The Gospel text of today begins by speaking of the witness or mediator of God’s word: John the Baptist. Even as Samuel’s mission is to wake people up, the mission of John the Baptist goes even further, namely, to point Jesus out to people. It is interesting that of the four titles that John used to identify Jesus earlier, he chooses here the title “Lamb of God”. While this title may signify the conquering lamb of Yahweh, here it signifies the lamb that is led to the slaughter, the suffering servant of God. John points Jesus out to his disciples as the one who will save people by giving his life as a ransom for all. The disciples realize that, in Jesus, they will receive more than John could ever hope to give. The disciples start following Jesus not fully knowing what this will entail. The first words that Jesus asks them, which are the first words that Jesus speaks in the Gospel of John, are in the form of a question, “What do you seek?” This question is at once both courteous and penetrating. It requires the disciples to go into the deepest recesses of their beings to answer it. They respond with a question of their own, “Rabbi, where do you stay (remain)? They do not seem to be asking for Jesus’ residential address, but want to know where Jesus’ being is. They want to know what motivates Jesus and makes him the kind of person that he is. They want to know the source of his power and authority. Jesus does not answer with an address, but with an invitation. They must “Come and See”. If they really want to know who Jesus is, and what he stands for, they must experience him for themselves. They must stay where he stays and they must remain where he remains. They do that and it is the turning point in their lives. John signifies this by stating that “It was the tenth hour”. The tenth period, according to some apocalyptic calculations, was the decisive hour, the hour when one had to decide for or against. The disciples decided for Jesus.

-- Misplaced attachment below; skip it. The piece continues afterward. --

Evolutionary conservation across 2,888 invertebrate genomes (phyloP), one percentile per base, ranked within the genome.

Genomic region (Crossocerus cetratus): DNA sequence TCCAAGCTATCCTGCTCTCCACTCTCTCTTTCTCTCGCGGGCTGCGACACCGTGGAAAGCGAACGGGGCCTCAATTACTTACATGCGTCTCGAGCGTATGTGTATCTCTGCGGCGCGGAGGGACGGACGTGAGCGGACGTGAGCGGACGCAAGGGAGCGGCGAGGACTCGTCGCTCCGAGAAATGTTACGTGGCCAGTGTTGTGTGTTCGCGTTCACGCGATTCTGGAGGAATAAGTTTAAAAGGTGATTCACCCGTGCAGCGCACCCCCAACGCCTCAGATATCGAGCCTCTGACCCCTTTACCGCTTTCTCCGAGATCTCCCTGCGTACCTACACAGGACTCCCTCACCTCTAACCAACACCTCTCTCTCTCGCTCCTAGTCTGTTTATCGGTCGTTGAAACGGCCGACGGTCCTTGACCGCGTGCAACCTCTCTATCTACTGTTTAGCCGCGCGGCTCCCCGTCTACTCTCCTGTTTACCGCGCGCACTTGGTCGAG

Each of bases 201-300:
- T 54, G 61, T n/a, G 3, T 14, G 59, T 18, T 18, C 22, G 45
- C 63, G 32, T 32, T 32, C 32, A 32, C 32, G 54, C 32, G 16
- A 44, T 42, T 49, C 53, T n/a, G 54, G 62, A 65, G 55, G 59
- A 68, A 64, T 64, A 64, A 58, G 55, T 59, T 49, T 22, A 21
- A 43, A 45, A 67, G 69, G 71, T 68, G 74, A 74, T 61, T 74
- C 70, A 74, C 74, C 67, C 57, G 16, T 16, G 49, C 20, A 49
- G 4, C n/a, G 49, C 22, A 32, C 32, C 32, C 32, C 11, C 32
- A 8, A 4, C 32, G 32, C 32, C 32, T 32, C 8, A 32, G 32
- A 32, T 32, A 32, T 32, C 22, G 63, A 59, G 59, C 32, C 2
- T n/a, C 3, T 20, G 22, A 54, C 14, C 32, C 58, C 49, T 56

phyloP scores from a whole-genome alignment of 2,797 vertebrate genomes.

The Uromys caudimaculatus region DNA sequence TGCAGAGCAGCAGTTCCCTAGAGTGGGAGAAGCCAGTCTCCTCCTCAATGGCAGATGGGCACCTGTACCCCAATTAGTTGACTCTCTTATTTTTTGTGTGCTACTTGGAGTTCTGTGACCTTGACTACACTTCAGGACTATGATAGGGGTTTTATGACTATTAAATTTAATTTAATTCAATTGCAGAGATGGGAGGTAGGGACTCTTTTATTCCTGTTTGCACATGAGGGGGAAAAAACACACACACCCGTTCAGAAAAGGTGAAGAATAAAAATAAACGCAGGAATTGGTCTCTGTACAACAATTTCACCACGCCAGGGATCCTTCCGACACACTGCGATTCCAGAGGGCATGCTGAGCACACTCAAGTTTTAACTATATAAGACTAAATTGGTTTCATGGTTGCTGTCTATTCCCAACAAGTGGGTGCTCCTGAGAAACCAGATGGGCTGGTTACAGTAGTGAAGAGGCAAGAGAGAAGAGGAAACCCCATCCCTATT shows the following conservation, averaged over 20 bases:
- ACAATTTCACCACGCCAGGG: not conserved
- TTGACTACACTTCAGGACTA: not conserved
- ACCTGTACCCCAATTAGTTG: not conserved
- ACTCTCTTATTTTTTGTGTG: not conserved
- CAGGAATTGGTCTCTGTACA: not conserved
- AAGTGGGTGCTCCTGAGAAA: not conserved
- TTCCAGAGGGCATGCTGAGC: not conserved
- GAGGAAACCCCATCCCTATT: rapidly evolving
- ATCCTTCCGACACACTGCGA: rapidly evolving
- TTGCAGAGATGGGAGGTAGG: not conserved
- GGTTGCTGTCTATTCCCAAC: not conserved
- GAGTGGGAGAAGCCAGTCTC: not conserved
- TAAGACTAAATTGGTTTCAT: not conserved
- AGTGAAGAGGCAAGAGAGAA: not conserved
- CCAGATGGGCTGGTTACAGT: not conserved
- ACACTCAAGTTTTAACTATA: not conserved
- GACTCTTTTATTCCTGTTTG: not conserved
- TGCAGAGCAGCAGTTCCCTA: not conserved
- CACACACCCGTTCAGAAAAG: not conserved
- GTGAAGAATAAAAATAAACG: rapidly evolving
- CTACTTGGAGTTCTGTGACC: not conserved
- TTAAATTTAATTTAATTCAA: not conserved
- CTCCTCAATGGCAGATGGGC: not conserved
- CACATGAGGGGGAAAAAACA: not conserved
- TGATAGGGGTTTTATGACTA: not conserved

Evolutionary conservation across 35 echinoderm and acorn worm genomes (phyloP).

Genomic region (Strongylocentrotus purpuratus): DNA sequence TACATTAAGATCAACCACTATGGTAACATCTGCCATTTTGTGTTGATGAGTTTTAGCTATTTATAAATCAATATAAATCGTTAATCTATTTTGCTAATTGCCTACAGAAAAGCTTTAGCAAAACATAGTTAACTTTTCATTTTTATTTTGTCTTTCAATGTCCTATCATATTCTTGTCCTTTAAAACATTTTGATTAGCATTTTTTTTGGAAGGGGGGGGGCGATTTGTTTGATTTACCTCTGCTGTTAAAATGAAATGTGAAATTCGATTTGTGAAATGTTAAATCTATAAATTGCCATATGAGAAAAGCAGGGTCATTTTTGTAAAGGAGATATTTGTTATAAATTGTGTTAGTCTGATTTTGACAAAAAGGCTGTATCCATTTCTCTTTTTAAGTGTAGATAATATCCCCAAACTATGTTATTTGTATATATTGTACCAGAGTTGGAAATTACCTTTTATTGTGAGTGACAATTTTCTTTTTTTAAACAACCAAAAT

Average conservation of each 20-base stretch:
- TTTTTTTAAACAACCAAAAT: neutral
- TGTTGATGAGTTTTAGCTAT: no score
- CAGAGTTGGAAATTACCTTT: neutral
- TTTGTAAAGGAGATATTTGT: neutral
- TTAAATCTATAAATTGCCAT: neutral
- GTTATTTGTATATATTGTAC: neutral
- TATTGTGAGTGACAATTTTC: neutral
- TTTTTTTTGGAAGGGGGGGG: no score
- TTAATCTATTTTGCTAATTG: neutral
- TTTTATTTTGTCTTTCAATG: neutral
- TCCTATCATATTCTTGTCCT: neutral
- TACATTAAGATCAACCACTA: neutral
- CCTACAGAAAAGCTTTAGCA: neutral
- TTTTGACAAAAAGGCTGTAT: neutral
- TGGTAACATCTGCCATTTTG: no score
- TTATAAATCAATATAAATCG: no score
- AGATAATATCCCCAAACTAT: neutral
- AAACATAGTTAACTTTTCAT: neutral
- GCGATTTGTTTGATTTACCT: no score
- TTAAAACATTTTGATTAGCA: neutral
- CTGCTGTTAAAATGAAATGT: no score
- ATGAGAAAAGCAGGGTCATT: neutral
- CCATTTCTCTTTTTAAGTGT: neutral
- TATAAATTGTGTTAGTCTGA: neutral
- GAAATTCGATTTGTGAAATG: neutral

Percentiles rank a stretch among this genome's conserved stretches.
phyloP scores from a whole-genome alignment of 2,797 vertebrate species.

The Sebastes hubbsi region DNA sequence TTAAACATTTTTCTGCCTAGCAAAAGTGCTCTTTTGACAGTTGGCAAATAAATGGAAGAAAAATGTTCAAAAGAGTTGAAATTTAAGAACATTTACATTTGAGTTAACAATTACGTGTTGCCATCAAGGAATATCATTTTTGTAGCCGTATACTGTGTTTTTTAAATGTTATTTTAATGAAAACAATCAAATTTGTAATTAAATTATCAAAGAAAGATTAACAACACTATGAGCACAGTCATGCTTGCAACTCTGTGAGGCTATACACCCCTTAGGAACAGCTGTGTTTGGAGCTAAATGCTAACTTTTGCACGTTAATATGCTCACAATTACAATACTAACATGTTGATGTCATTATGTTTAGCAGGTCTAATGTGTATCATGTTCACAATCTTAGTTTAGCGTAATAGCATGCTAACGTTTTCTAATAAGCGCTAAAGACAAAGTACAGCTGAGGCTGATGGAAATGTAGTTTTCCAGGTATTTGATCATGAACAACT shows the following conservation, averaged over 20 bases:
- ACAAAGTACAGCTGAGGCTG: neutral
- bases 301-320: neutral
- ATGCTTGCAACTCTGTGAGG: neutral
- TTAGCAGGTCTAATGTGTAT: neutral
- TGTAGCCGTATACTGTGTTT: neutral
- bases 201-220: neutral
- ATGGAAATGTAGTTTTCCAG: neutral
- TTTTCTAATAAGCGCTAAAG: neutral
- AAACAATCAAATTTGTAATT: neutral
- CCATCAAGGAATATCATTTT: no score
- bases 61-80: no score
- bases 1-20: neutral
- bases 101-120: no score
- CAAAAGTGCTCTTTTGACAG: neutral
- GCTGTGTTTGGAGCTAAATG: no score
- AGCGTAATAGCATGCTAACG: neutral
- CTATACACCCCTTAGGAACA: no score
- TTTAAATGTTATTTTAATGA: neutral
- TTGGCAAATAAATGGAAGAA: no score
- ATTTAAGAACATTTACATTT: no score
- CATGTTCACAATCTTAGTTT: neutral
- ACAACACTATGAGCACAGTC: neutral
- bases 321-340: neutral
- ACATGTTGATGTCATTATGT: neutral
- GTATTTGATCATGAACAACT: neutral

This, however, is only one part of the story. What follows is as important or even more important. The disciples, like Samuel and John the Baptist, also become mediators or witnesses of God’s word. This time, however, God’s word is not simply verbal. It is manifest in the most perfect of ways, in Jesus.